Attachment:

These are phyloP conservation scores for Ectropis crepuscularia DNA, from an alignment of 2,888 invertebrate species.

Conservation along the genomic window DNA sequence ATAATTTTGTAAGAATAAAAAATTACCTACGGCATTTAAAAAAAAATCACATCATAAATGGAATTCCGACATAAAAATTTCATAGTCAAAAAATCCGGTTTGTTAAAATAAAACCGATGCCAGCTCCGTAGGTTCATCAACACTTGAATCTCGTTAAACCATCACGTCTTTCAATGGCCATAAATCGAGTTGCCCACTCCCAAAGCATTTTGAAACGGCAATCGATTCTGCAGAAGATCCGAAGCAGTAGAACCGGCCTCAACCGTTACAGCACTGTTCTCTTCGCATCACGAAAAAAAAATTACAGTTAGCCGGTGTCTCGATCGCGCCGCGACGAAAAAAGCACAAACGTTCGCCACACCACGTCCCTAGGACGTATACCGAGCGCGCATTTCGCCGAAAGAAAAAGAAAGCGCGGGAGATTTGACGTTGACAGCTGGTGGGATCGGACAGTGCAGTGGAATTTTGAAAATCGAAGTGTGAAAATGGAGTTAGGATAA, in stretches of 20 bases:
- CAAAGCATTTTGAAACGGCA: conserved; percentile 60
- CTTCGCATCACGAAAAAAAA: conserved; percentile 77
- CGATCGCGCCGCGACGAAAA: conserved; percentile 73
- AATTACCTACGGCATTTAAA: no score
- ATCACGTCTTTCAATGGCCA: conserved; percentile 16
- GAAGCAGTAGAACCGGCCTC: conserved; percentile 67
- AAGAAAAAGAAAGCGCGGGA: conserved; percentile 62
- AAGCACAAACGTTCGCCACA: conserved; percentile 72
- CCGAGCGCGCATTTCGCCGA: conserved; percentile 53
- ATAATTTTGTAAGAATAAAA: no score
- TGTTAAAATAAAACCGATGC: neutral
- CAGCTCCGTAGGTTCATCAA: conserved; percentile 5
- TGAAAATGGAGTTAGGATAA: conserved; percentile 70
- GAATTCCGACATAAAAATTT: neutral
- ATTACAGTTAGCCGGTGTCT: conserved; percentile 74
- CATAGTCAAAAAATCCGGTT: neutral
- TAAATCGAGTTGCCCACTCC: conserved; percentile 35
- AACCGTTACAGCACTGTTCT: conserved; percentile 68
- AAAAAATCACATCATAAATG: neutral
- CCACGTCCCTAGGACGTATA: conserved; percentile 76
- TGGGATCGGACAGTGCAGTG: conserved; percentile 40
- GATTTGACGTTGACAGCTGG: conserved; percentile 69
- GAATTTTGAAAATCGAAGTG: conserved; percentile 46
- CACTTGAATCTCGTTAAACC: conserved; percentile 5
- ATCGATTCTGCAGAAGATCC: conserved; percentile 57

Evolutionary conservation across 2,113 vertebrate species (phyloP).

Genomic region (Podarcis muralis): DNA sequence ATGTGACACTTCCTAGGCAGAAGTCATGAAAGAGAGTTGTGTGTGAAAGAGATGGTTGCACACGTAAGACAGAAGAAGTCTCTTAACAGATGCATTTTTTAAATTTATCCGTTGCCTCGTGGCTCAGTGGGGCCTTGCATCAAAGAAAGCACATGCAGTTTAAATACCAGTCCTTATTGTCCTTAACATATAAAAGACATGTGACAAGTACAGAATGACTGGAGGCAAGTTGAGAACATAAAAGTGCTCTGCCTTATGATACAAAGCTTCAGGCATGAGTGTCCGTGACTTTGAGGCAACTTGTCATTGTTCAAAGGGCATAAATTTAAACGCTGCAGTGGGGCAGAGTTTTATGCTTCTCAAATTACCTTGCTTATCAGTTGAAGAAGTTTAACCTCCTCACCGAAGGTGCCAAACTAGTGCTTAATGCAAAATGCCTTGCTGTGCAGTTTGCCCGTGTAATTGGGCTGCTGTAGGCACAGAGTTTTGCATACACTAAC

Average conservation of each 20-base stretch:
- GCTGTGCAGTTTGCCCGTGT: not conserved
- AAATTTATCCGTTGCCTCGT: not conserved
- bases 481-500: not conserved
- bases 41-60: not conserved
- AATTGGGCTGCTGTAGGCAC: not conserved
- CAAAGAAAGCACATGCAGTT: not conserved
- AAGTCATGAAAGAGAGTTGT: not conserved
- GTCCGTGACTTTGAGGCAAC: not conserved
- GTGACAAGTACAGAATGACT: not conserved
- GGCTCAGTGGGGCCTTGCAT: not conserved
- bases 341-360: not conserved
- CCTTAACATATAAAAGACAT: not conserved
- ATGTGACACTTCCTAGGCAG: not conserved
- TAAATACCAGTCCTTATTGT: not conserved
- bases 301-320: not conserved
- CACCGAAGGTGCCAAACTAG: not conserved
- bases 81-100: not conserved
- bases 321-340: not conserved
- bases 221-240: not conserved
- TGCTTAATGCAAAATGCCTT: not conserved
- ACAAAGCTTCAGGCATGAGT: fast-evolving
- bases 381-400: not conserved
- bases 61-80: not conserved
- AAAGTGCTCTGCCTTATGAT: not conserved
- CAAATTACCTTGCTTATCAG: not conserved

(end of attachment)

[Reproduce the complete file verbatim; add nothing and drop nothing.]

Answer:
These are phyloP conservation scores for Ectropis crepuscularia DNA, from an alignment of 2,888 invertebrate species.

Conservation along the genomic window DNA sequence ATAATTTTGTAAGAATAAAAAATTACCTACGGCATTTAAAAAAAAATCACATCATAAATGGAATTCCGACATAAAAATTTCATAGTCAAAAAATCCGGTTTGTTAAAATAAAACCGATGCCAGCTCCGTAGGTTCATCAACACTTGAATCTCGTTAAACCATCACGTCTTTCAATGGCCATAAATCGAGTTGCCCACTCCCAAAGCATTTTGAAACGGCAATCGATTCTGCAGAAGATCCGAAGCAGTAGAACCGGCCTCAACCGTTACAGCACTGTTCTCTTCGCATCACGAAAAAAAAATTACAGTTAGCCGGTGTCTCGATCGCGCCGCGACGAAAAAAGCACAAACGTTCGCCACACCACGTCCCTAGGACGTATACCGAGCGCGCATTTCGCCGAAAGAAAAAGAAAGCGCGGGAGATTTGACGTTGACAGCTGGTGGGATCGGACAGTGCAGTGGAATTTTGAAAATCGAAGTGTGAAAATGGAGTTAGGATAA, in stretches of 20 bases:
- CAAAGCATTTTGAAACGGCA: conserved; percentile 60
- CTTCGCATCACGAAAAAAAA: conserved; percentile 77
- CGATCGCGCCGCGACGAAAA: conserved; percentile 73
- AATTACCTACGGCATTTAAA: no score
- ATCACGTCTTTCAATGGCCA: conserved; percentile 16
- GAAGCAGTAGAACCGGCCTC: conserved; percentile 67
- AAGAAAAAGAAAGCGCGGGA: conserved; percentile 62
- AAGCACAAACGTTCGCCACA: conserved; percentile 72
- CCGAGCGCGCATTTCGCCGA: conserved; percentile 53
- ATAATTTTGTAAGAATAAAA: no score
- TGTTAAAATAAAACCGATGC: neutral
- CAGCTCCGTAGGTTCATCAA: conserved; percentile 5
- TGAAAATGGAGTTAGGATAA: conserved; percentile 70
- GAATTCCGACATAAAAATTT: neutral
- ATTACAGTTAGCCGGTGTCT: conserved; percentile 74
- CATAGTCAAAAAATCCGGTT: neutral
- TAAATCGAGTTGCCCACTCC: conserved; percentile 35
- AACCGTTACAGCACTGTTCT: conserved; percentile 68
- AAAAAATCACATCATAAATG: neutral
- CCACGTCCCTAGGACGTATA: conserved; percentile 76
- TGGGATCGGACAGTGCAGTG: conserved; percentile 40
- GATTTGACGTTGACAGCTGG: conserved; percentile 69
- GAATTTTGAAAATCGAAGTG: conserved; percentile 46
- CACTTGAATCTCGTTAAACC: conserved; percentile 5
- ATCGATTCTGCAGAAGATCC: conserved; percentile 57

Evolutionary conservation across 2,113 vertebrate species (phyloP).

Genomic region (Podarcis muralis): DNA sequence ATGTGACACTTCCTAGGCAGAAGTCATGAAAGAGAGTTGTGTGTGAAAGAGATGGTTGCACACGTAAGACAGAAGAAGTCTCTTAACAGATGCATTTTTTAAATTTATCCGTTGCCTCGTGGCTCAGTGGGGCCTTGCATCAAAGAAAGCACATGCAGTTTAAATACCAGTCCTTATTGTCCTTAACATATAAAAGACATGTGACAAGTACAGAATGACTGGAGGCAAGTTGAGAACATAAAAGTGCTCTGCCTTATGATACAAAGCTTCAGGCATGAGTGTCCGTGACTTTGAGGCAACTTGTCATTGTTCAAAGGGCATAAATTTAAACGCTGCAGTGGGGCAGAGTTTTATGCTTCTCAAATTACCTTGCTTATCAGTTGAAGAAGTTTAACCTCCTCACCGAAGGTGCCAAACTAGTGCTTAATGCAAAATGCCTTGCTGTGCAGTTTGCCCGTGTAATTGGGCTGCTGTAGGCACAGAGTTTTGCATACACTAAC

Average conservation of each 20-base stretch:
- GCTGTGCAGTTTGCCCGTGT: not conserved
- AAATTTATCCGTTGCCTCGT: not conserved
- bases 481-500: not conserved
- bases 41-60: not conserved
- AATTGGGCTGCTGTAGGCAC: not conserved
- CAAAGAAAGCACATGCAGTT: not conserved
- AAGTCATGAAAGAGAGTTGT: not conserved
- GTCCGTGACTTTGAGGCAAC: not conserved
- GTGACAAGTACAGAATGACT: not conserved
- GGCTCAGTGGGGCCTTGCAT: not conserved
- bases 341-360: not conserved
- CCTTAACATATAAAAGACAT: not conserved
- ATGTGACACTTCCTAGGCAG: not conserved
- TAAATACCAGTCCTTATTGT: not conserved
- bases 301-320: not conserved
- CACCGAAGGTGCCAAACTAG: not conserved
- bases 81-100: not conserved
- bases 321-340: not conserved
- bases 221-240: not conserved
- TGCTTAATGCAAAATGCCTT: not conserved
- ACAAAGCTTCAGGCATGAGT: fast-evolving
- bases 381-400: not conserved
- bases 61-80: not conserved
- AAAGTGCTCTGCCTTATGAT: not conserved
- CAAATTACCTTGCTTATCAG: not conserved